The Lotus Cars Community banner

1 - 20 of 52 Posts

·
Premium Member
Joined
·
11,479 Posts
Discussion Starter #1
Having had no luck googling this potentially life-saving maneuver, I am going to try to explain it myself. I’ve done this before, with varying success. And, as you’ll see, I am terrible at diagrams on the computer. (Anyone who can find/present a better demo is welcome to.)

As we all know, in many cars and especially those with mid-engines, we don’t want to lift or brake in a fast turn.

But, if we go in too fast, we miss the apex, someone blocks us, or some other emergency arises, what can we do?

Well, we can use the (Stirling) MOSS EMERGENCY LINE. SM says to drive straight as far as you can, while braking as heavily as possible. You will lose enough speed to get the car under control before you have to turn (usually at the far side of the road). Remember, cars brake very quickly, more efficiently than they accelerate.

I’ve used this many times on track and street and I can tell you that it works.

Red (if it shows up) is the braking zone.

Many on ET really know how to drive (better than I) and comments & suggestions are welcome.

But, I hope this helps you as much as it’s helped me.
 

Attachments

·
Registered
Joined
·
4,713 Posts
It certainly looks like it would work. Thanks. :up:
 

·
Registered
Joined
·
982 Posts
ill plug it in the back of my mind thanks
 

·
Registered
Joined
·
1,782 Posts
sext: i like your new avatar! cute
 

·
Registered
Joined
·
7,678 Posts
yes...thats a good technique.
i do have some concerns using that line and that braking procedure on a track if someone is behind me.
well, i mean on open track days, not an actual race.
im afraid someone would slam into me...
i dont know.
good post glb!
 

·
Registered
Joined
·
1,476 Posts
I have used that line a few times and it works well. Just hang on as long as you can braking and when you run out of pavement, feed a little gas to get the car neutral and turn. If you still don't feel comfortable, don't turn and just go straight off (been there, done that-eek-).
 

·
Registered
Joined
·
7,116 Posts
the tip above works well if you too early apex it. - done it before!

another sorta related thing -

typically, unless its like a cliff, driving OFF the road is usualy a lot better than spining back onto it, or endo... just drive off, slow it down and drive back on, off road recoveries do not often go very well !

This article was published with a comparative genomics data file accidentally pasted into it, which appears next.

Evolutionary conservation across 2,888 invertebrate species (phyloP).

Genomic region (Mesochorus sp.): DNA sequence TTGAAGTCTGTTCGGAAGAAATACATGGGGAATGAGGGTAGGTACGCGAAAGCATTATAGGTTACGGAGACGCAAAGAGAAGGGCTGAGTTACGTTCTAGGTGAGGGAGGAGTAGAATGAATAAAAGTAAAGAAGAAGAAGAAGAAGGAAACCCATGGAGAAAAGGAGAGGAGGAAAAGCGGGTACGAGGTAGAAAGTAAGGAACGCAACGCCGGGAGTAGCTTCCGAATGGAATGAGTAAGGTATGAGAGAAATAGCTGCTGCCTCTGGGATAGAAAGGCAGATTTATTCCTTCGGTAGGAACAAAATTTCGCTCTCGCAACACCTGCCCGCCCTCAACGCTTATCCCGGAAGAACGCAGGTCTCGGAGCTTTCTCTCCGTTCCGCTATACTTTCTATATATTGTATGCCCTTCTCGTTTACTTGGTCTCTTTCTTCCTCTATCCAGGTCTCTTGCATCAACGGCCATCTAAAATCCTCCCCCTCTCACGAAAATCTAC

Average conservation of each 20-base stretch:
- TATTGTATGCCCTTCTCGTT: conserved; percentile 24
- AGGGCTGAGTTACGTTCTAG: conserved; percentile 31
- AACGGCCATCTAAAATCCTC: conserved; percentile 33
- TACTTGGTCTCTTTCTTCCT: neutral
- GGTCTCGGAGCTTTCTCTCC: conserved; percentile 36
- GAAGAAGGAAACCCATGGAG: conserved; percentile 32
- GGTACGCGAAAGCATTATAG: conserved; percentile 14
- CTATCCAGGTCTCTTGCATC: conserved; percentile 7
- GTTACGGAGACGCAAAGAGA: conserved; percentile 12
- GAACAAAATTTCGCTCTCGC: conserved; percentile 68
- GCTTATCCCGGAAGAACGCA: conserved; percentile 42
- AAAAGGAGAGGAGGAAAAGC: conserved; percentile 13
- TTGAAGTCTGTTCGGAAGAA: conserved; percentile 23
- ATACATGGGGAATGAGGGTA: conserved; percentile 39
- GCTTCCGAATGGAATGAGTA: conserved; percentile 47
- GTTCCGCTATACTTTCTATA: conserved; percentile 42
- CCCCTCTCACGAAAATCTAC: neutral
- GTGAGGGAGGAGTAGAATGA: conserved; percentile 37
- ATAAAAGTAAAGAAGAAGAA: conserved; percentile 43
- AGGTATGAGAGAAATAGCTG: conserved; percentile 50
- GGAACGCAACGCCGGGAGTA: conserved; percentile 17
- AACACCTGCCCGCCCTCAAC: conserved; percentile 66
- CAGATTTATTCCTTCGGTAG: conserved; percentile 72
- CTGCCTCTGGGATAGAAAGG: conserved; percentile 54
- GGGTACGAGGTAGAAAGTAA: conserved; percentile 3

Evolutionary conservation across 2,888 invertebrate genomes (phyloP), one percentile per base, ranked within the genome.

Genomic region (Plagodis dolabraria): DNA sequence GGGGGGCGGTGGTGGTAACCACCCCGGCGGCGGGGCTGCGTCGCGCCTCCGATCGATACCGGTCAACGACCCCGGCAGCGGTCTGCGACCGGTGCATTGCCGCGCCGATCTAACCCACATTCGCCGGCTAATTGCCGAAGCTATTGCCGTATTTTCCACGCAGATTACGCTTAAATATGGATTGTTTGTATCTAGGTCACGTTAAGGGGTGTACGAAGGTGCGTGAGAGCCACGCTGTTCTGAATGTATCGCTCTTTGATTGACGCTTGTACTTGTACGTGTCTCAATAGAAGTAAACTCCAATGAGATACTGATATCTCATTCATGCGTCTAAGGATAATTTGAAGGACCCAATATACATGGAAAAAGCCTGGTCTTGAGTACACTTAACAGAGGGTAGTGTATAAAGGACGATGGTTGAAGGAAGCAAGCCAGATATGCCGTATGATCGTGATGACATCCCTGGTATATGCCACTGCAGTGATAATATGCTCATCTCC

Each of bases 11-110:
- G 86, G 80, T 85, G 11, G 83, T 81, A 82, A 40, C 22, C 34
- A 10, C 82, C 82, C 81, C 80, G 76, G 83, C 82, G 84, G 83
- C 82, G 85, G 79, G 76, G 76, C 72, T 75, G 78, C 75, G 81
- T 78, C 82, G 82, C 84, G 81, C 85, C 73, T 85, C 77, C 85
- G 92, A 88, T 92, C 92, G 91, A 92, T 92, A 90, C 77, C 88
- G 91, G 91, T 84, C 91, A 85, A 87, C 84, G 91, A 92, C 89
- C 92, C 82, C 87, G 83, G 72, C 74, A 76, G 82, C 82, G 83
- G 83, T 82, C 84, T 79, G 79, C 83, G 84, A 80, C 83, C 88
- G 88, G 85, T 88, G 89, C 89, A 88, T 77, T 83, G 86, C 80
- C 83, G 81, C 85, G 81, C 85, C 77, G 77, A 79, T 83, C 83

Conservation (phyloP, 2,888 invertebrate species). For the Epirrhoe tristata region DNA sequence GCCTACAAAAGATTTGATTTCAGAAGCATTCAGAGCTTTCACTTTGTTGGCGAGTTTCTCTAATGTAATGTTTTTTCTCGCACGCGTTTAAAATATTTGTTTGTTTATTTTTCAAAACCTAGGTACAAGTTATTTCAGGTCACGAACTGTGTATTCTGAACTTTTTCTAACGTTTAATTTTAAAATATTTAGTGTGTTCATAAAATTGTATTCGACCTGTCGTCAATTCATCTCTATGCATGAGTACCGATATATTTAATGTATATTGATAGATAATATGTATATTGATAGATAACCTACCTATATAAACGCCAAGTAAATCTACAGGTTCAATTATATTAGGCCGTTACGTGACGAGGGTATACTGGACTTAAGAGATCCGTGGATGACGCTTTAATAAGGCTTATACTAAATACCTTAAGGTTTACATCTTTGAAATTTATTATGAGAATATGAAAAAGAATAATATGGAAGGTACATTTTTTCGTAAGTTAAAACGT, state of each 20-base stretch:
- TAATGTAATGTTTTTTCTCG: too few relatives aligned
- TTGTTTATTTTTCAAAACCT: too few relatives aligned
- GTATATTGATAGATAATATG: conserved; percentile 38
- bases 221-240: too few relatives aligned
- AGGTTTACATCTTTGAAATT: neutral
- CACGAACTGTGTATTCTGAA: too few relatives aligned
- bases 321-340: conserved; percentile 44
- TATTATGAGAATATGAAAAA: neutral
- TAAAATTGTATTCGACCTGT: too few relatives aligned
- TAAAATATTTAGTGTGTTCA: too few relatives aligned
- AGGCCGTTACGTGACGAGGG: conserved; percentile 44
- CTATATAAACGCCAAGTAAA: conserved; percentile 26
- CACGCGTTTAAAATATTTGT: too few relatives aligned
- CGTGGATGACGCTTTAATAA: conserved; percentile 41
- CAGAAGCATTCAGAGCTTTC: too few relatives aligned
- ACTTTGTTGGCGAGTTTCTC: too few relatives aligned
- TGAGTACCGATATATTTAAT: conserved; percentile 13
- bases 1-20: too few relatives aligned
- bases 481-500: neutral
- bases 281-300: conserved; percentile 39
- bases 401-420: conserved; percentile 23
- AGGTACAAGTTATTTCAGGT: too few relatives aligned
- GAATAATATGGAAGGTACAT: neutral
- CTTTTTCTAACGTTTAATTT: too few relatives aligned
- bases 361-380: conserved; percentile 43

·
Registered
Joined
·
1,019 Posts
That's pretty standard with any car. Better grip on straight brake then turn, but gently without jerking it or may loose it.
 

·
Registered
Joined
·
2,546 Posts
Having had no luck googling this potentially life-saving maneuver, I am going to try to explain it myself. I’ve done this before, with varying success. And, as you’ll see, I am terrible at diagrams on the computer. (Anyone who can find/present a better demo is welcome to.)

As we all know, in many cars and especially those with mid-engines, we don’t want to lift or brake in a fast turn.

But, if we go in too fast, we miss the apex, someone blocks us, or some other emergency arises, what can we do?

Well, we can use the (Stirling) MOSS EMERGENCY LINE. SM says to drive straight as far as you can, while braking as heavily as possible. You will lose enough speed to get the car under control before you have to turn (usually at the far side of the road). Remember, cars brake very quickly, more efficiently than they accelerate.

I’ve used this many times on track and street and I can tell you that it works.

Red (if it shows up) is the braking zone.

Many on ET really know how to drive (better than I) and comments & suggestions are welcome.

But, I hope this helps you as much as it’s helped me.
Sorry, but I don't get it. If red is the braking zone, why would you want to be braking there? You're already through the turn.
 

·
Registered
Joined
·
764 Posts
That line is also a life saver for bikers. Max brakes vertical, the put the knee into the tank and bank it way over to make the turn now.
 

·
Registered
Joined
·
166 Posts
hes right

that definitely works, i use it on GranTurismo4 all the time. If i'm coming in too fast and/or miss the apex, straight-line braking is more efficient than trail-braking(turning whilst braking).